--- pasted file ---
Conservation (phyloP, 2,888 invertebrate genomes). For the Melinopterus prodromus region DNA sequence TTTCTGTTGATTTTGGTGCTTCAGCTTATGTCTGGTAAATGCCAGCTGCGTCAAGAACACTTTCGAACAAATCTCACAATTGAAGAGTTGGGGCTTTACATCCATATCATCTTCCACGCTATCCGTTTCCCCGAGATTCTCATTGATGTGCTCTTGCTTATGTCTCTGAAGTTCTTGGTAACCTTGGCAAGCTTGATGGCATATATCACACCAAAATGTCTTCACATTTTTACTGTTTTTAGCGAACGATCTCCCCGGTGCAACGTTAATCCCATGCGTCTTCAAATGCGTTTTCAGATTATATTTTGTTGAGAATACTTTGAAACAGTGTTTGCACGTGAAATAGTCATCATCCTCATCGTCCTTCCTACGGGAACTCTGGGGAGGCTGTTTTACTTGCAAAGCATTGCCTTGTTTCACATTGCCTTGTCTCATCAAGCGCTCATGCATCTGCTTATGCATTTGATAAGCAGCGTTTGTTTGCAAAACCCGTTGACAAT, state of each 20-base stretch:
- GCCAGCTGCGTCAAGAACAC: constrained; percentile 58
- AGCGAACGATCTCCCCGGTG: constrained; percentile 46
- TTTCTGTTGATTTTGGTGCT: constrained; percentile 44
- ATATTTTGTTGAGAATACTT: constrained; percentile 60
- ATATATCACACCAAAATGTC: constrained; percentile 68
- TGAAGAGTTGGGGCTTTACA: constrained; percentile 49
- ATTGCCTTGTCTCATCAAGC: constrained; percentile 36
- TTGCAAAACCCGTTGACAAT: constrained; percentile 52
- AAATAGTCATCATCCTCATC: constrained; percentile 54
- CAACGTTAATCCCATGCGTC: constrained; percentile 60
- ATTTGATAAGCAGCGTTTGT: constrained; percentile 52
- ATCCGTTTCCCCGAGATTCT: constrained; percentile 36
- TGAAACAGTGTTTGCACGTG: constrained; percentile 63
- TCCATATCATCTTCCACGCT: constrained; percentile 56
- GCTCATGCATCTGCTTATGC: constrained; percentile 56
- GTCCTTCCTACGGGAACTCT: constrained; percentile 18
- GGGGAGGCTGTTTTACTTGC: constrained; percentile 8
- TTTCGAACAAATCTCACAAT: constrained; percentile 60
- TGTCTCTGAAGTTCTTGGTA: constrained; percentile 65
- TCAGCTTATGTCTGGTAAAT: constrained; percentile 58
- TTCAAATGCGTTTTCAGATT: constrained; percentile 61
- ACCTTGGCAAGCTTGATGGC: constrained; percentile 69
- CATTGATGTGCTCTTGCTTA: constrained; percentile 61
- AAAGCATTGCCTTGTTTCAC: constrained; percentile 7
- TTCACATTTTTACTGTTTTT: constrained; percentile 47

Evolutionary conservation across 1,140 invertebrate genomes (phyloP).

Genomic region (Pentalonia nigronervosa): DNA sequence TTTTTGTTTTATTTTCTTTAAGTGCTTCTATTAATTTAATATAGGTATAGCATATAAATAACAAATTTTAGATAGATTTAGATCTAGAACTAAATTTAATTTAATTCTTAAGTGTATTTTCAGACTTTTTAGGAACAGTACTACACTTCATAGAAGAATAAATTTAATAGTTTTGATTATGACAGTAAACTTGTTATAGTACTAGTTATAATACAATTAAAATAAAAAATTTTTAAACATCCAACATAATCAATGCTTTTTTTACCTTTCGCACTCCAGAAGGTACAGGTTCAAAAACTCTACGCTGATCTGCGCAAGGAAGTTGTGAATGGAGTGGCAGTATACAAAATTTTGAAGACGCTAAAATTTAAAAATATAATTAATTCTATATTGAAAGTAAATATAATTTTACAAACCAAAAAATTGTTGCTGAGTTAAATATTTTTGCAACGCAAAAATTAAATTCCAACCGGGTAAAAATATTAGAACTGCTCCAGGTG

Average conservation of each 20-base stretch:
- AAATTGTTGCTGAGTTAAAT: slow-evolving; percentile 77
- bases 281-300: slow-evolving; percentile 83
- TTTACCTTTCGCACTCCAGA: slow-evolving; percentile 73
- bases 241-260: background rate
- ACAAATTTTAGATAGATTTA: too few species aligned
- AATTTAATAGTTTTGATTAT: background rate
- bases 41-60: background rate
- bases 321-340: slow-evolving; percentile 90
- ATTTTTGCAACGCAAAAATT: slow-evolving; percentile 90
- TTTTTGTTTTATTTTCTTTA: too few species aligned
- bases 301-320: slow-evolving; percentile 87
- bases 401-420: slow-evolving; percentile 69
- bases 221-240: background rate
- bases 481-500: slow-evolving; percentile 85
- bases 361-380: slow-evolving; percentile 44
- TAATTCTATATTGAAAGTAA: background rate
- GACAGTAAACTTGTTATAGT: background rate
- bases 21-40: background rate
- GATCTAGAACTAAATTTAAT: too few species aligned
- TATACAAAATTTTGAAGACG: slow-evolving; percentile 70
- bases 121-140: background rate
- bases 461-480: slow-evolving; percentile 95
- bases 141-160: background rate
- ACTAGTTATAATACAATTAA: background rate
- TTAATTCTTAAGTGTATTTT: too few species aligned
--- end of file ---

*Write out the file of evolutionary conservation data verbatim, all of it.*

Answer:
Conservation (phyloP, 2,888 invertebrate genomes). For the Melinopterus prodromus region DNA sequence TTTCTGTTGATTTTGGTGCTTCAGCTTATGTCTGGTAAATGCCAGCTGCGTCAAGAACACTTTCGAACAAATCTCACAATTGAAGAGTTGGGGCTTTACATCCATATCATCTTCCACGCTATCCGTTTCCCCGAGATTCTCATTGATGTGCTCTTGCTTATGTCTCTGAAGTTCTTGGTAACCTTGGCAAGCTTGATGGCATATATCACACCAAAATGTCTTCACATTTTTACTGTTTTTAGCGAACGATCTCCCCGGTGCAACGTTAATCCCATGCGTCTTCAAATGCGTTTTCAGATTATATTTTGTTGAGAATACTTTGAAACAGTGTTTGCACGTGAAATAGTCATCATCCTCATCGTCCTTCCTACGGGAACTCTGGGGAGGCTGTTTTACTTGCAAAGCATTGCCTTGTTTCACATTGCCTTGTCTCATCAAGCGCTCATGCATCTGCTTATGCATTTGATAAGCAGCGTTTGTTTGCAAAACCCGTTGACAAT, state of each 20-base stretch:
- GCCAGCTGCGTCAAGAACAC: constrained; percentile 58
- AGCGAACGATCTCCCCGGTG: constrained; percentile 46
- TTTCTGTTGATTTTGGTGCT: constrained; percentile 44
- ATATTTTGTTGAGAATACTT: constrained; percentile 60
- ATATATCACACCAAAATGTC: constrained; percentile 68
- TGAAGAGTTGGGGCTTTACA: constrained; percentile 49
- ATTGCCTTGTCTCATCAAGC: constrained; percentile 36
- TTGCAAAACCCGTTGACAAT: constrained; percentile 52
- AAATAGTCATCATCCTCATC: constrained; percentile 54
- CAACGTTAATCCCATGCGTC: constrained; percentile 60
- ATTTGATAAGCAGCGTTTGT: constrained; percentile 52
- ATCCGTTTCCCCGAGATTCT: constrained; percentile 36
- TGAAACAGTGTTTGCACGTG: constrained; percentile 63
- TCCATATCATCTTCCACGCT: constrained; percentile 56
- GCTCATGCATCTGCTTATGC: constrained; percentile 56
- GTCCTTCCTACGGGAACTCT: constrained; percentile 18
- GGGGAGGCTGTTTTACTTGC: constrained; percentile 8
- TTTCGAACAAATCTCACAAT: constrained; percentile 60
- TGTCTCTGAAGTTCTTGGTA: constrained; percentile 65
- TCAGCTTATGTCTGGTAAAT: constrained; percentile 58
- TTCAAATGCGTTTTCAGATT: constrained; percentile 61
- ACCTTGGCAAGCTTGATGGC: constrained; percentile 69
- CATTGATGTGCTCTTGCTTA: constrained; percentile 61
- AAAGCATTGCCTTGTTTCAC: constrained; percentile 7
- TTCACATTTTTACTGTTTTT: constrained; percentile 47

Evolutionary conservation across 1,140 invertebrate genomes (phyloP).

Genomic region (Pentalonia nigronervosa): DNA sequence TTTTTGTTTTATTTTCTTTAAGTGCTTCTATTAATTTAATATAGGTATAGCATATAAATAACAAATTTTAGATAGATTTAGATCTAGAACTAAATTTAATTTAATTCTTAAGTGTATTTTCAGACTTTTTAGGAACAGTACTACACTTCATAGAAGAATAAATTTAATAGTTTTGATTATGACAGTAAACTTGTTATAGTACTAGTTATAATACAATTAAAATAAAAAATTTTTAAACATCCAACATAATCAATGCTTTTTTTACCTTTCGCACTCCAGAAGGTACAGGTTCAAAAACTCTACGCTGATCTGCGCAAGGAAGTTGTGAATGGAGTGGCAGTATACAAAATTTTGAAGACGCTAAAATTTAAAAATATAATTAATTCTATATTGAAAGTAAATATAATTTTACAAACCAAAAAATTGTTGCTGAGTTAAATATTTTTGCAACGCAAAAATTAAATTCCAACCGGGTAAAAATATTAGAACTGCTCCAGGTG

Average conservation of each 20-base stretch:
- AAATTGTTGCTGAGTTAAAT: slow-evolving; percentile 77
- bases 281-300: slow-evolving; percentile 83
- TTTACCTTTCGCACTCCAGA: slow-evolving; percentile 73
- bases 241-260: background rate
- ACAAATTTTAGATAGATTTA: too few species aligned
- AATTTAATAGTTTTGATTAT: background rate
- bases 41-60: background rate
- bases 321-340: slow-evolving; percentile 90
- ATTTTTGCAACGCAAAAATT: slow-evolving; percentile 90
- TTTTTGTTTTATTTTCTTTA: too few species aligned
- bases 301-320: slow-evolving; percentile 87
- bases 401-420: slow-evolving; percentile 69
- bases 221-240: background rate
- bases 481-500: slow-evolving; percentile 85
- bases 361-380: slow-evolving; percentile 44
- TAATTCTATATTGAAAGTAA: background rate
- GACAGTAAACTTGTTATAGT: background rate
- bases 21-40: background rate
- GATCTAGAACTAAATTTAAT: too few species aligned
- TATACAAAATTTTGAAGACG: slow-evolving; percentile 70
- bases 121-140: background rate
- bases 461-480: slow-evolving; percentile 95
- bases 141-160: background rate
- ACTAGTTATAATACAATTAA: background rate
- TTAATTCTTAAGTGTATTTT: too few species aligned